The newest trend in ethanol plant construction is to build in cattle country. Ethanol companies have realized it's cheaper to ship in grain to feed the ethanol plant than to dry distillers' grain or ship it wet to areas with heavy cattle populations.
In southwestern Kansas, that means cornfields could soon displace alfalfa circles.
Six ethanol plants that produce 135.4 million gallons have recently been built in Kansas. At least three others are in various stages of planning. The largest of the proposed plants will be built in Kearney County.
It'll be the first Kansas plant to be built in the heart of feedlot country. That has some in the hay business worried. Others, however, look forward to wringing out the excess alfalfa acres.
The 14 counties of southwestern Kansas are home to more than 2 million beef cattle and 61,600 dairy cows, according to USDA figures. The area also produces 1.08 million tons of alfalfa. Roughly 50-60% of the dairy-quality alfalfa and 40-50% of the feedlot hay are shipped out of state, says Steve Hessman, an analyst with USDA and the Kansas Department of Agriculture in Dodge City.
The Kearney County plant is expected to have an ethanol capacity of 40 million gallons a year. According to calculations provided by County Commissioner Shannon McCormick, the resulting wet distillers' grain will provide the equivalent feed volume of 70 circles, or 61,000 tons, of hay.
McCormick is the owner of Alfalfa Analytical Laboratories in Lakin and one of three commissioners who oversee the Kearney County Community Development Committee. The committee is studying the proposed plant's economic impact on the local economy.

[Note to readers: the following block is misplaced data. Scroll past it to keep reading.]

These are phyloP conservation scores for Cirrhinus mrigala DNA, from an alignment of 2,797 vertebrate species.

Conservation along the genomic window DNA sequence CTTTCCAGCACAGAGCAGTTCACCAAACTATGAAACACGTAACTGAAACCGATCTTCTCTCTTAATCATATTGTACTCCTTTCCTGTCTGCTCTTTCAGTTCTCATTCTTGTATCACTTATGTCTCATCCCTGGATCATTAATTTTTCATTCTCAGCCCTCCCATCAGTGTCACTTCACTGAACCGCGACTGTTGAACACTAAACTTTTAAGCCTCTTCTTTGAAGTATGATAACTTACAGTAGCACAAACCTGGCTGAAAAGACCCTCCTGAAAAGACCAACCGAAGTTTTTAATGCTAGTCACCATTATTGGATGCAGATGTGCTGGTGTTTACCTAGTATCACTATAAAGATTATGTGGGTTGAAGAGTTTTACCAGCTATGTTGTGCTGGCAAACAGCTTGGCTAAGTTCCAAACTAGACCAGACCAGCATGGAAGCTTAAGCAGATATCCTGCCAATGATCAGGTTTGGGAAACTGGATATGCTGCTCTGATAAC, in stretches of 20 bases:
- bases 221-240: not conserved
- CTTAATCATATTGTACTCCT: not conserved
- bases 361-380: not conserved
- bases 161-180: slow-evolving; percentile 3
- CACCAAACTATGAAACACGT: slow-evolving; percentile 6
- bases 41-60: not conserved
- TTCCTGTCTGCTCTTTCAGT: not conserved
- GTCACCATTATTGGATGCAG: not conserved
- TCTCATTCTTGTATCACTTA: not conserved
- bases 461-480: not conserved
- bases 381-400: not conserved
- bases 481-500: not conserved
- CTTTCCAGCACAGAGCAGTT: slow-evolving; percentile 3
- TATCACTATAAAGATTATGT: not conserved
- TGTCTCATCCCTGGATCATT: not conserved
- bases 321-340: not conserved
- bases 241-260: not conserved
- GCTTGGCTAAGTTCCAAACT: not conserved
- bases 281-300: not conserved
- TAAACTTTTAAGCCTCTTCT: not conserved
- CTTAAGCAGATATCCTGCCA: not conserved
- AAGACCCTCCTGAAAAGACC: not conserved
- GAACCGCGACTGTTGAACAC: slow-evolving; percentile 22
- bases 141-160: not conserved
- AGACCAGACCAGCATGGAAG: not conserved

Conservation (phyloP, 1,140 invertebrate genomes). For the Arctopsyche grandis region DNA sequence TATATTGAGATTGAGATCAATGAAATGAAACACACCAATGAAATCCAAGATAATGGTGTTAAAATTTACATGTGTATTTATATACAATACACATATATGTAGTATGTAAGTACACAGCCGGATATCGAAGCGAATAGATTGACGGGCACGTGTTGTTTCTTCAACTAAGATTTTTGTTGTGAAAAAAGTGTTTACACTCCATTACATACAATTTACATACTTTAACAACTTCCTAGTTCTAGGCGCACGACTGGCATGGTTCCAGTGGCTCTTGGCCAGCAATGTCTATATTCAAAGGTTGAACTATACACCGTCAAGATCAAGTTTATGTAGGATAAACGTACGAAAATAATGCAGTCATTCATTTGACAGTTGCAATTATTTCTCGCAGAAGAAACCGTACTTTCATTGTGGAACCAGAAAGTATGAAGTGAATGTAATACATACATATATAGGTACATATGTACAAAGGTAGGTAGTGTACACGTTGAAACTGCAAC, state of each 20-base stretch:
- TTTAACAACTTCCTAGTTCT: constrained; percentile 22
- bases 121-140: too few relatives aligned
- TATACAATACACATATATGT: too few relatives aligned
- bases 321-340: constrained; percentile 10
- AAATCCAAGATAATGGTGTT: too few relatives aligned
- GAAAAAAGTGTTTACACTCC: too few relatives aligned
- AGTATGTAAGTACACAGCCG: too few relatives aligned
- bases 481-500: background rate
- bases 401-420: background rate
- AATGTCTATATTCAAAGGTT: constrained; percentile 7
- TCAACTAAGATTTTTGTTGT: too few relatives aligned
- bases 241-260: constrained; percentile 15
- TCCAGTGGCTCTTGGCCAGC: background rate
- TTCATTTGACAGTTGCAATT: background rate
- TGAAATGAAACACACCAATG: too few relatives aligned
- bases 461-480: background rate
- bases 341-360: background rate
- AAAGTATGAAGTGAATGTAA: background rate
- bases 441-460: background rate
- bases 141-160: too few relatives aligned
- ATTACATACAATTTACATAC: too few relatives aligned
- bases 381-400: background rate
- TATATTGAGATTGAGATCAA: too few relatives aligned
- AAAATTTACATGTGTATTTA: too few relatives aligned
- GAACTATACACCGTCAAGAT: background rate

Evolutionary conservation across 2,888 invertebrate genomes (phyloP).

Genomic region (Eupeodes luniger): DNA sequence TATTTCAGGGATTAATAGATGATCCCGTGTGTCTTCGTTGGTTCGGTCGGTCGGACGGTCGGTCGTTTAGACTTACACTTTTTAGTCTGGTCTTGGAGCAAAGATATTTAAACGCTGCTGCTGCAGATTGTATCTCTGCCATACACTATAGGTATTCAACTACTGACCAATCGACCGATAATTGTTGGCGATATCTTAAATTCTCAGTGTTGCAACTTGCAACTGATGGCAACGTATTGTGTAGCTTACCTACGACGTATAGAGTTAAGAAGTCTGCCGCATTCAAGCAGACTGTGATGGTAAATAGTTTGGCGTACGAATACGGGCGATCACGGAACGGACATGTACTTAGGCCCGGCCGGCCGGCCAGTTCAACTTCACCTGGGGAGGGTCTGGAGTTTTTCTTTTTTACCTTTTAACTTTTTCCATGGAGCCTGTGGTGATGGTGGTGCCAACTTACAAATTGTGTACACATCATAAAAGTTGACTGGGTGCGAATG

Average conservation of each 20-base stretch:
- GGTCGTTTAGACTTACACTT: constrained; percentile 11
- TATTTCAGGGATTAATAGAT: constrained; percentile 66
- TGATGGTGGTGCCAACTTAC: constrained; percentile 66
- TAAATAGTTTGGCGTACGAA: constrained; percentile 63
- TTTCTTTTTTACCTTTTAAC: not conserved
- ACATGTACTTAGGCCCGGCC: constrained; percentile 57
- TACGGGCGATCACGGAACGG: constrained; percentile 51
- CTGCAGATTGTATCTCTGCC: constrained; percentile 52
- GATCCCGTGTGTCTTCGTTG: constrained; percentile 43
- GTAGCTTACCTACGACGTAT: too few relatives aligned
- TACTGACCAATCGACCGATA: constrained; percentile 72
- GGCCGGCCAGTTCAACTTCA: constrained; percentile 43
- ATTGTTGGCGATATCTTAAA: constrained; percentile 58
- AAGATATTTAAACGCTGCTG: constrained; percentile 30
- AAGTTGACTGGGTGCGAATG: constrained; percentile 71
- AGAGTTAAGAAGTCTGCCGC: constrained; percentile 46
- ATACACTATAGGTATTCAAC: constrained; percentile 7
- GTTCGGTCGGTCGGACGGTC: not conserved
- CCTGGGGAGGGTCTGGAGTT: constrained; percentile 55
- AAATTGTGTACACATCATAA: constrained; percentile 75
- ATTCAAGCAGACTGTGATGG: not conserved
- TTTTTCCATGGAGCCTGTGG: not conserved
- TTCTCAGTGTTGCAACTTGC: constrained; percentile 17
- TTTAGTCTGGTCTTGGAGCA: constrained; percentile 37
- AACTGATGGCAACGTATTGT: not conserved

“The growing trend of locating ethanol plants in Kansas will certainly reduce the state's alfalfa acreage,” says McCormick.
But whether that helps or hurts southwestern Kansas alfalfa growers remains to be seen. Local growers who now rotate row crops with alfalfa are expected to shift entirely into grains when the new plant comes on line.
While distillers' grain is an excellent cattle feed, it has typically been thought of as an energy and protein source. But it also has very digestible fiber.
Allen Trenkle, Iowa State University beef nutritionist, says the NDF of distillers' grain is about 40% on a dry matter basis, compared with less than 10% for corn and about 50-60% for alfalfa.
The problem with using distillers' as a major forage source for beef or dairy, he says, is its small particle size.
“We don't know for sure if the fiber in distillers' grain will replace the fiber in low-quality forages, but we might be able to replace some portion of it,” Trenkle says.
In particular, it might replace some of the chopped hay that many feedlots use.